In selecting a Rifle or Shotgun there are a number of different considerations to keep in mind. First and foremost is being aware of the laws concerning the purchase, ownership, possession, use and transport of a firearm in your community or state. The laws can vary greatly from state to state and in some instances from community to community within the state. It is up to YOU to know and obey these laws. As the old saying goes; “Ignorance of the law is not a defense.” Violations of the laws regarding firearms can be severe so first put some time and effort into knowing what the laws are in your community.
Now that you are aware of the laws regarding firearms the next step is to determine what type of Rifle is for you. Just as you would consider the intended use for any tool that you purchase, so you should think about this in selection a firearm. Just what do you intend to use the rifle for? Is it for a sport such as target shooting? Maybe you are looking to use the rifle for hunting as many hunters do. Quite possibly you are looking for personal protection for your home or family. Whatever the purpose, keep it in mind when you are making your selection. Besides its intended use, you must consider the type of ammunition used and whether it is readily available, the amount of recoil produced when the rifle is fired, the ease of operation and if you are like most folks, the cost.
All things considered, for beginning shooters learning the fundamentals of shooting, a .22 caliber target rifle with a 18 inch barrel is going to be your best choice. The ammunition is very inexpensive so cost is not prohibitive to practice. The recoil is very slight compared to other, larger calibers and they are highly accurate. The .22 caliber rifle is available in single shot bolt action, lever action, pump action and semi-automatic versions and can be used for a variety of tasks from target shooting to just plain old plinking.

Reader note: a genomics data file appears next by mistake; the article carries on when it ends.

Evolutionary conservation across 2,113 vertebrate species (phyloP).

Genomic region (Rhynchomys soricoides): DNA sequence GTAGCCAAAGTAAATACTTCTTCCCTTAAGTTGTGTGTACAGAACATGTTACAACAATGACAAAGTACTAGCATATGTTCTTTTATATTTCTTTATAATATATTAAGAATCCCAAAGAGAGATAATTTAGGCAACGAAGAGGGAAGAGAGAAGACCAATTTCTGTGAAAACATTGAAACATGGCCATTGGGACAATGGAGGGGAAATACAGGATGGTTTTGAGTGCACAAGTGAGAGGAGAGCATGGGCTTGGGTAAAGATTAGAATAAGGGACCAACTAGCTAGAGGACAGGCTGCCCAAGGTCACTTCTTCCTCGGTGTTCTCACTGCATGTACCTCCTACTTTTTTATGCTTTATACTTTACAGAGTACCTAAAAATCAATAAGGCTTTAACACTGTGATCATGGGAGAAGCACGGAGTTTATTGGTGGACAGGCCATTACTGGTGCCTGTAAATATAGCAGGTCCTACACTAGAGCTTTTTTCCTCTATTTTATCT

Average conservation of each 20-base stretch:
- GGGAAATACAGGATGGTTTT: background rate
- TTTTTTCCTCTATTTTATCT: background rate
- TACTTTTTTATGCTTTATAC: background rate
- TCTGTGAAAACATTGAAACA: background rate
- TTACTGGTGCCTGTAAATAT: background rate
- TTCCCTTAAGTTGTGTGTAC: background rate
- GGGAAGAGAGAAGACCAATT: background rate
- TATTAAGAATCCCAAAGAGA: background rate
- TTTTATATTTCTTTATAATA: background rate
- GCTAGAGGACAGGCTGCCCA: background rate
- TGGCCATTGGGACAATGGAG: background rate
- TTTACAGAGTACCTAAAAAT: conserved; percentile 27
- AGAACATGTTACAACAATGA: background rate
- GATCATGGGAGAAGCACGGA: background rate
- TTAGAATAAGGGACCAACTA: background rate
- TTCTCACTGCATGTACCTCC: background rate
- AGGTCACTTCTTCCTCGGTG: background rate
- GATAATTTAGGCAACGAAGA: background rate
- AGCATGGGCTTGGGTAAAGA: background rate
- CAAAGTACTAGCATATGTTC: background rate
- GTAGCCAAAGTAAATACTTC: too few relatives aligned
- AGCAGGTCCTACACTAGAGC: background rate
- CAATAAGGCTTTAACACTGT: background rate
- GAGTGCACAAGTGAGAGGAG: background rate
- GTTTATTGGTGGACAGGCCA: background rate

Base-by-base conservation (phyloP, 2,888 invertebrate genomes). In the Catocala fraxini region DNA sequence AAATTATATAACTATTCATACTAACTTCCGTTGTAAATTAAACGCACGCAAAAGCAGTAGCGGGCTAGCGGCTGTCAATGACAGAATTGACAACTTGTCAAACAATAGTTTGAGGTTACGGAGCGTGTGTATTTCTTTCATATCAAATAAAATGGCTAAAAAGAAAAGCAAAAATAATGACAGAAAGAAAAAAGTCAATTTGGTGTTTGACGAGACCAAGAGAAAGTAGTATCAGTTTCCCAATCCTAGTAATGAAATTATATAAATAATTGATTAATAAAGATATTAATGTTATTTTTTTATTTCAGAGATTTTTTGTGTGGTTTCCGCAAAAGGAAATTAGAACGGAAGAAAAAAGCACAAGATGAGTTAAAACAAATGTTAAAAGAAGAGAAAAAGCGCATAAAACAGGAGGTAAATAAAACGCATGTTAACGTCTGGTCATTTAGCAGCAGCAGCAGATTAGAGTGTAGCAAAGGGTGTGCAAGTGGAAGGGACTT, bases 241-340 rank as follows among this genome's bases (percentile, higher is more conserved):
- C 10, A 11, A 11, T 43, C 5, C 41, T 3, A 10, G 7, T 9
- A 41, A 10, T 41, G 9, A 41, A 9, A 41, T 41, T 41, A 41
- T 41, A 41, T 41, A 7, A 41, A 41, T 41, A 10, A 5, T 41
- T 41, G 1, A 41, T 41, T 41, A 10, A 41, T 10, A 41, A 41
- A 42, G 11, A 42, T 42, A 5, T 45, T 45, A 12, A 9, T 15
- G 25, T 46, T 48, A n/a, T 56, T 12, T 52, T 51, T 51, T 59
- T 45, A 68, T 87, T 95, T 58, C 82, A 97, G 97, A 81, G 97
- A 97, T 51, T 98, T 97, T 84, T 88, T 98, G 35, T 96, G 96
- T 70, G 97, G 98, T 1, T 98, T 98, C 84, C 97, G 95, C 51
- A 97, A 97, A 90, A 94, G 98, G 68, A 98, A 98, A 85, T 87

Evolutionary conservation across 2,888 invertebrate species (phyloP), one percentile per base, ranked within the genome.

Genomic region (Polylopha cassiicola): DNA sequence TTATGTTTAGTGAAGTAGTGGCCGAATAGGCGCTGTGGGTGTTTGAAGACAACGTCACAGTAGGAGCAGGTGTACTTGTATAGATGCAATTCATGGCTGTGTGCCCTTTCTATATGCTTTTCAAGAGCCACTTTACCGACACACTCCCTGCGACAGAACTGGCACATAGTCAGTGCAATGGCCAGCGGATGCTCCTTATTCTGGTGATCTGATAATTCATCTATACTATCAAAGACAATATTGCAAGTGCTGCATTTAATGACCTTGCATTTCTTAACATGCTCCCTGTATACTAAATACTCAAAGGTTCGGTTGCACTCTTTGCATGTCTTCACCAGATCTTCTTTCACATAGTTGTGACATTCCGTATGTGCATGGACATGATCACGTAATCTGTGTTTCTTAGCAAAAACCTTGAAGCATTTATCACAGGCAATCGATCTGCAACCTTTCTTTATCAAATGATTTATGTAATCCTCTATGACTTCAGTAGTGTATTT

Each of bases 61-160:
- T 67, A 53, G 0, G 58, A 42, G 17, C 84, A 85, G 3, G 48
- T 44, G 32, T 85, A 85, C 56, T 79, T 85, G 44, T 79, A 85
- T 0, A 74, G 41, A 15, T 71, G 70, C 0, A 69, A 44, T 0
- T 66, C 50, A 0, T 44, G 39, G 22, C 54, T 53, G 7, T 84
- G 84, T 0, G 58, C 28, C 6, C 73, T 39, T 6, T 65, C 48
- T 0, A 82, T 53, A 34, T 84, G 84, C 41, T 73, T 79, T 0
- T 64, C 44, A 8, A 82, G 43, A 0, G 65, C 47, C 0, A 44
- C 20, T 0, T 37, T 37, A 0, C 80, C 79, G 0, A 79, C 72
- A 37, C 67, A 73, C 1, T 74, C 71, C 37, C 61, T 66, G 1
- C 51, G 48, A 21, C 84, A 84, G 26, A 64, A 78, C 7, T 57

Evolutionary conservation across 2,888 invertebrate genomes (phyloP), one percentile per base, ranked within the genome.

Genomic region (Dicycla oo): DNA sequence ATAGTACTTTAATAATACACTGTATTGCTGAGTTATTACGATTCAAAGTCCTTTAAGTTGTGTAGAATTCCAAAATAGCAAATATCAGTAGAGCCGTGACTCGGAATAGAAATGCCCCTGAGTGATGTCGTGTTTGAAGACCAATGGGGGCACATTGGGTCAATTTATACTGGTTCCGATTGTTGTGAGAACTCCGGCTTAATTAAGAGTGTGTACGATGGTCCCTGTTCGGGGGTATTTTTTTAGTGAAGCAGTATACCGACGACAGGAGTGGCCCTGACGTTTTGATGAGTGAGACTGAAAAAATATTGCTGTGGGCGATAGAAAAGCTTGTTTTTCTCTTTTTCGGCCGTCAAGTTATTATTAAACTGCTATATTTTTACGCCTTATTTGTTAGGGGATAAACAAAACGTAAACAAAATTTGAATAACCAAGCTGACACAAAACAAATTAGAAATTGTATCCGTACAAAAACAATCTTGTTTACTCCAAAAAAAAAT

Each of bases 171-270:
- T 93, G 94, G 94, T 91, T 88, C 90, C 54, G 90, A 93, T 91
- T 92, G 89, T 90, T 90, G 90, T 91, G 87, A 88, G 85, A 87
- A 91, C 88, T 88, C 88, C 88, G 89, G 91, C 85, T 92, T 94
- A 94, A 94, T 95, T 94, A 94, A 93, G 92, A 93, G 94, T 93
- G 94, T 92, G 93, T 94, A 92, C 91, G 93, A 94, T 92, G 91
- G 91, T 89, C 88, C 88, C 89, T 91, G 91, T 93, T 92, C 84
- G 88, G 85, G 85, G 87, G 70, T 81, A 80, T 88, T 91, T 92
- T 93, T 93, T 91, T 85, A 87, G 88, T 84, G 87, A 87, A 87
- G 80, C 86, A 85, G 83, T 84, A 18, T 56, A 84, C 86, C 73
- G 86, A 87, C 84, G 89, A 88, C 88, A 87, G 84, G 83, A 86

As I have mentioned before some look down on the idea of a .22 caliber for home protection. Granted, a bit larger caliber would be more advantageous in certain circumstances but a .22 is still a lethal round. There is an old saying that a hit with a .22 beats a miss with a .223 every time. Walk before you run. If you are a beginning shooter, start with a .22 and after you become proficient then trade up to a larger caliber that may be better suited for a specific task such as hunting or personal protection.
The Types or rifles and shotguns actions are:
- Break –Action
- on occasion other historical interest types may be found such as Rolling- Block and Trapdoor Springfield.
Most of this information is derived from The NRA Basics of Rifle Shooting. Here are some of the actions that you will find.
Bolt-action firearms consist of a receiver, a bolt that can freely move in the fore-and-aft direction inside the receiver, a barrel attached to the forward end of the receiver, a magazine, (unless it is a single shot) a stock, and a trigger mechanism. The bolt has lugs, or projections, which engage recesses in the receiver or, much less commonly, the barrel or the barrel extension, to lock the action.